Much has been made of the sharp drop in spot FX volumes in the recent BIS Turnover Survey, but, Colin Lambert asks, is what we are seeing merely a return to a longer term trend?
A regular theme in Profit & Loss over the past two years has been, since the traumatic events of January 15, 2015 around the Swiss franc peg, the return to relationship trading at the expense of the all-to-all model.
Analysis and data recently released by the Bank for International Settlements based upon its recent Triennial Central Bank Survey of FX Turnover appears to support the notion that the FX market is losing its infatuation with market share at all costs and is much more choosy about who it deals with.
Chris Salmon, executive director, markets, at the Bank of England (BoE), said in a speech today that, while he has confidence in the ability of the FX market to process identifiable risks, he expects to see more surprise flash moves in this asset class.
Speaking at the OMFIF City Lecture in London, Salmon looked at the depreciation of sterling following the UK Brexit referendum result and the sterling “flash crash” that took place on October 7, 2016, to provide insight into how the market is functioning.
The increase in OTC derivatives positions that took place in the first half of 2016 reversed in the second half according to the latest data from the Bank for International Settlements (BIS).
The notional amount of outstanding OTC derivatives declined from $553 trillion to $483 trillion between end-June and end-December 2016, and their gross market value – the cost of replacing all outstanding contracts at current market prices – fell from $21 trillion to $15 trillion over the same period.
Pragma Securities has expanded its algorithmic trading platform, Pragma360, to include NDF products.
While the latest Bank for International Settlements (BIS) survey in 2016 showed that spot FX trading was down 19% compared to three years previous, it also showed that the NDF market grew by 5.3% over the same time period.
The growth of the NDF market, as well as the fact that these products increasingly trade electronically, is what prompted Pragma to start offering algorithmic tools for trading them, Curtis Pfeiffer, chief business officer at Pragma, tells Profit & Loss.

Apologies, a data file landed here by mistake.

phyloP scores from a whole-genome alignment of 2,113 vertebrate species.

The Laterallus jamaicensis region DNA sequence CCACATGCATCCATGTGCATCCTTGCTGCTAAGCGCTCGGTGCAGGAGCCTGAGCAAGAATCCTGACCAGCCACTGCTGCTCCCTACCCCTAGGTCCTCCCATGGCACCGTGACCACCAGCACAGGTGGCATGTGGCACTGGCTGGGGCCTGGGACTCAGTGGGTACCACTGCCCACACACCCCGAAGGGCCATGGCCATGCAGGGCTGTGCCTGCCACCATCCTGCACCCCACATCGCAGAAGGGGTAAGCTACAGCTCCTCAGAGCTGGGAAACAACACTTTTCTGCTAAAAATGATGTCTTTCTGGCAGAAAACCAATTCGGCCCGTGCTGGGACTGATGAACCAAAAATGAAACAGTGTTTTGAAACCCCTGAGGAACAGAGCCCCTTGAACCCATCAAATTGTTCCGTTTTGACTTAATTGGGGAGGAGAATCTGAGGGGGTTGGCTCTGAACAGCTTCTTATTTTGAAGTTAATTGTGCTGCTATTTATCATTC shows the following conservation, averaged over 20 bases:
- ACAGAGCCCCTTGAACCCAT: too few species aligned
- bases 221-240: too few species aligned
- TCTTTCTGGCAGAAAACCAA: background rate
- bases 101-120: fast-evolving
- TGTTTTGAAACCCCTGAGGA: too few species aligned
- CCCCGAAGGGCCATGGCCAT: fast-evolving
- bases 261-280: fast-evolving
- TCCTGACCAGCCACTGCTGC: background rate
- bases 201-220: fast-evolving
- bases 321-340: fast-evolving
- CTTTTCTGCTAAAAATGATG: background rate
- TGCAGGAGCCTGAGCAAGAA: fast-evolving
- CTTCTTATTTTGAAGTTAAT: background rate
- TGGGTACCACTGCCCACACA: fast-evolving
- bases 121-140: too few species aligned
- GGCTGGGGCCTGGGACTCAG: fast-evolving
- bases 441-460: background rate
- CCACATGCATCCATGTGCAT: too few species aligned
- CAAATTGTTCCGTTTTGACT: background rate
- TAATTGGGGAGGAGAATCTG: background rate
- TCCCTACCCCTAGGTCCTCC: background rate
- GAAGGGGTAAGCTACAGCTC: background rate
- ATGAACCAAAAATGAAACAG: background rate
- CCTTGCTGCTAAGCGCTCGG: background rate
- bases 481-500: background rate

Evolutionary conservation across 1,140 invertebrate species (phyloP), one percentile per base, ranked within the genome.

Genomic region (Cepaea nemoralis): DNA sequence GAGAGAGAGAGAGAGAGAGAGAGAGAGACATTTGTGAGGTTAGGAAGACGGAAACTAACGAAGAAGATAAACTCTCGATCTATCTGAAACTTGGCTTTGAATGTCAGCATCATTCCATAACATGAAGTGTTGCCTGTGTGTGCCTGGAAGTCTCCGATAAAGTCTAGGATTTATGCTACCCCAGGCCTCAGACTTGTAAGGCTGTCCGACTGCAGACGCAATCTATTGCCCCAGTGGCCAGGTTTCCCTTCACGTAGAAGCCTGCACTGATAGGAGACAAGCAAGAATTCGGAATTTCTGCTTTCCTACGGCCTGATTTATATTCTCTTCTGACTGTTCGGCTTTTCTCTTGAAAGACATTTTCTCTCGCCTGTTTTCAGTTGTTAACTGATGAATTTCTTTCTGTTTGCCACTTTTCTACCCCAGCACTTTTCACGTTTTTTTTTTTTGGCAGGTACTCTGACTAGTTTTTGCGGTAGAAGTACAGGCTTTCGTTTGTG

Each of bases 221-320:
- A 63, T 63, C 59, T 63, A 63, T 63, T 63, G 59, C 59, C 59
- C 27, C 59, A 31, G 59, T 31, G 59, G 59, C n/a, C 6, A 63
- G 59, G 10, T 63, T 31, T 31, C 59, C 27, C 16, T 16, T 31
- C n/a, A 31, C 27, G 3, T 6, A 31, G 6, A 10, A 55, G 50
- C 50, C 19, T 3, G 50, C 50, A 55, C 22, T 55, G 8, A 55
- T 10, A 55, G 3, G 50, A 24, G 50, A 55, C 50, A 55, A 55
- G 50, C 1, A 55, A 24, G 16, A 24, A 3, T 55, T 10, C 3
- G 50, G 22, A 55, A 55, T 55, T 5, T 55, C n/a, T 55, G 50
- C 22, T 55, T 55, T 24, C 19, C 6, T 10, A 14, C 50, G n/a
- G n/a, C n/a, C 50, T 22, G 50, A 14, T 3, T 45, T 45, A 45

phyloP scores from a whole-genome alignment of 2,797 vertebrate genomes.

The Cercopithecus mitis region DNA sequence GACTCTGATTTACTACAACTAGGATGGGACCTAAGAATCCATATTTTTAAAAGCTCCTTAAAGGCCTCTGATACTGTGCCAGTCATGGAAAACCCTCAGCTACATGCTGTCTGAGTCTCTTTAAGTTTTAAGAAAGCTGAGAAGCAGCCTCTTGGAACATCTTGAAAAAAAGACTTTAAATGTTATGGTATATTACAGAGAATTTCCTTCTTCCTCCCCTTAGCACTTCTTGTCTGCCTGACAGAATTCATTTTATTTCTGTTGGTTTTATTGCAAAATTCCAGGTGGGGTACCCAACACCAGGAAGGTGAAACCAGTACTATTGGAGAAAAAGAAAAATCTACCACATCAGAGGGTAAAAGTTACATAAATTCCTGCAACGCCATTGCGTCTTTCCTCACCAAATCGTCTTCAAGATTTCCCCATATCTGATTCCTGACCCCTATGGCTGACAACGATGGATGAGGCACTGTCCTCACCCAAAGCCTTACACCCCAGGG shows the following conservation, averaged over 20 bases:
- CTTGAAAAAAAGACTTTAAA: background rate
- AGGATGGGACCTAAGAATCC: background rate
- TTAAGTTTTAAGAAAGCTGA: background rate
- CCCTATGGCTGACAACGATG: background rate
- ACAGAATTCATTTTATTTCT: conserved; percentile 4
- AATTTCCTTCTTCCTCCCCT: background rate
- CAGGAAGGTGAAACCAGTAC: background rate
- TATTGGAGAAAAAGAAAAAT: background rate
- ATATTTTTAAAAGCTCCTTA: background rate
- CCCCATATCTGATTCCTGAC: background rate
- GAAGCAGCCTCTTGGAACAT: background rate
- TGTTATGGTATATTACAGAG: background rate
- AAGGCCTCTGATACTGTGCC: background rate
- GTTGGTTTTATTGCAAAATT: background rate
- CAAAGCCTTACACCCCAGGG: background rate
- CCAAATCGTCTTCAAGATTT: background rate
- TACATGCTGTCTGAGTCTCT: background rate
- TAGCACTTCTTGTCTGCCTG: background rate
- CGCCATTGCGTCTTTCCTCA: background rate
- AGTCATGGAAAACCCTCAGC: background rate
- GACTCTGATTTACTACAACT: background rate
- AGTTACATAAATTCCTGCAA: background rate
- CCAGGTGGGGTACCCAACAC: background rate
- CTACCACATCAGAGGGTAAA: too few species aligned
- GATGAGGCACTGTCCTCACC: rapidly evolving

In addition to the Code, central bank governors under the auspices of the Bank for International Settlements have formally announced the formation of a Global FX Committee (GFXC), with the Bank of England’s head of markets, Chris Salmon, at the helm.
One of the core objectives of the GFXC will be to promote and maintain the FX Global Code by ensuring that the guidance set out remains relevant and taking into account good practices for supporting adherence. It will seek to promote collaboration and communication among local foreign exchange committees and other jurisdictions with significant FX markets.
Given how the EUR/CHF cross collapsed immediately following the removal of the pair’s artificial floor by the Swiss National Bank (SNB) in January 2015, it would seem an obvious answer to the question, “was the event expected” would be “no”. The cross fell from its SNB-imposed floor at 1.2000, hitting 0.7000 at one stage before the “official” low was set at 0.85, finally settling around 1.05.
A new paper published by the Bank for International Settlements (BIS), however, studies events in the FX market leading up to the removal of the EUR/CHF floor in January 2015, and while it is not conclusive, it does find evidence that some option markets were predicted the break lower in the cross.